- Campylobacteriosis (Campylobacter spp.)
- Cat Tapeworm (Dipylidium caninum)
- Cat Scratch Disease (Bartonella henselae)
- Cryptosporidiosis (Cryptosporidium spp.)
- Giardiasis (Giardia duodenalis)
- Hookworm (Ancylostoma tubaeforme, Ancylostoma braziliense, Uncinaria stenocephala)
- Plague (Yersinia pestis)
- Tick-borne Diseases
- Toxoplasmosis (Toxoplasma gondii)
- Tularemia (Francisella tularensis)
Hookworm (Ancylostoma tubaeforme, Ancylostoma braziliense, Uncinaria stenocephala)
Hookworms are small worms that can spread if someone comes in contact with polluted sand or soil.
How it spreads : Walking barefoot, kneeling, or sitting on the contaminated (with the stool of affected animals) ground can cause hookworm infection among people. Meanwhile, cats can be exposed to this infection after swallowing the parasites or through their mother's milk or colostrum.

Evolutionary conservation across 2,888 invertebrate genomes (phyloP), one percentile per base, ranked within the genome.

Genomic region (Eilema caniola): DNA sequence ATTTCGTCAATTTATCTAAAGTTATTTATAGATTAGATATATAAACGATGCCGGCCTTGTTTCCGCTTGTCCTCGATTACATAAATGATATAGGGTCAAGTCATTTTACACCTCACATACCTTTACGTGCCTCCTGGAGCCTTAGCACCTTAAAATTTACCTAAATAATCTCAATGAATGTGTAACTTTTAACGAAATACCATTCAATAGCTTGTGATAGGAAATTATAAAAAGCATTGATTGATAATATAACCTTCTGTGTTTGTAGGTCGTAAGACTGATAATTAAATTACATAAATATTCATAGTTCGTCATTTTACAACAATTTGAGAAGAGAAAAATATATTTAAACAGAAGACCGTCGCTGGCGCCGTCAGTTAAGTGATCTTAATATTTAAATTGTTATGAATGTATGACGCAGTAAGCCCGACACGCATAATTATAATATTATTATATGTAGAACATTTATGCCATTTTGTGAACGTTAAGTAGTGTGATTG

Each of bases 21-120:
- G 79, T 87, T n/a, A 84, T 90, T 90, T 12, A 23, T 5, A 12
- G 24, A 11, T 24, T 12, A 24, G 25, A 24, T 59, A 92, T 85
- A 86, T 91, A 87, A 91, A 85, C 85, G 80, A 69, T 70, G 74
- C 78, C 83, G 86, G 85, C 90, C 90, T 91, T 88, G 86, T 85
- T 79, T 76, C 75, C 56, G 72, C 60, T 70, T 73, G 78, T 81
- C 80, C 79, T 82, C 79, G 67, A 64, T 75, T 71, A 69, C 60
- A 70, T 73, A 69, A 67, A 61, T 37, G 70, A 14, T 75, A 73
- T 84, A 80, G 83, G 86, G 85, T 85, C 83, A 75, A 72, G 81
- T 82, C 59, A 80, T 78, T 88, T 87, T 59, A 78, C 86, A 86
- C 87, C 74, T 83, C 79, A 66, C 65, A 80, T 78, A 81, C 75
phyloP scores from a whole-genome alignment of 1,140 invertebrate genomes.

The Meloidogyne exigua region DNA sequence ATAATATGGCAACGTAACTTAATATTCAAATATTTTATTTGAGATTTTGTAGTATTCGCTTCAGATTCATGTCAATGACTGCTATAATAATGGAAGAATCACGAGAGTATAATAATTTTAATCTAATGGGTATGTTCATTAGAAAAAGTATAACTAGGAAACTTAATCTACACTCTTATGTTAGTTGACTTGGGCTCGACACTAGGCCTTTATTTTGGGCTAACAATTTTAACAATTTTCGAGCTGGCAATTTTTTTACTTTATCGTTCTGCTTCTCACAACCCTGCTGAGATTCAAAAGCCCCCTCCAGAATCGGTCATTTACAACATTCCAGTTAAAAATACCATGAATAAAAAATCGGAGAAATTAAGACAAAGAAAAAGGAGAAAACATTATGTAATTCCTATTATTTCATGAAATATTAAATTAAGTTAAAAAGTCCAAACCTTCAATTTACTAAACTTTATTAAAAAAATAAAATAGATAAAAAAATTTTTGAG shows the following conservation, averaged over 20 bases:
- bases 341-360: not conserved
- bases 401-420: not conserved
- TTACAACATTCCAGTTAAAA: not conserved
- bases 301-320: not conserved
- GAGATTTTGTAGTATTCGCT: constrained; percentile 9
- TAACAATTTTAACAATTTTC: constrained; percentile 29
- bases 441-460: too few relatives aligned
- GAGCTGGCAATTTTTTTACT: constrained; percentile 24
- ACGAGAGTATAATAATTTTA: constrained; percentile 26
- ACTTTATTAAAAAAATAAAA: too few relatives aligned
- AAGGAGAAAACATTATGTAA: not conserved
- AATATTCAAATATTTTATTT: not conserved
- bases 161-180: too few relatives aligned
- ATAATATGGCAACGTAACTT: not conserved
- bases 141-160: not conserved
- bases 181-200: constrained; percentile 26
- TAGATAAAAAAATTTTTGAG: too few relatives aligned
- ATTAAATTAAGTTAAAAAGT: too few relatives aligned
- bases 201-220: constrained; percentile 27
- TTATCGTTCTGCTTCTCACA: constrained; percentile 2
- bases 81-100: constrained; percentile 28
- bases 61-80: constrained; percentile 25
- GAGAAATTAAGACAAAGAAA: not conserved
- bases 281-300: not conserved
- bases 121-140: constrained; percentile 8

Who is at risk : Anyone can get infected with hookworms due to the aforementioned reasons.
Signs in cats : Symptoms including weight loss, anemia, and even life-threatening infections may appear in the kittens.
Symptoms in People : Itchy reaction and a red squiggly line, where the parasite is present, are the most common symptoms that may appear in people. It's worth noting that both human and animal hookworms cannot survive in infected people or animals. Therefore, symptoms might disappear within 4-6 weeks without receiving medical treatment.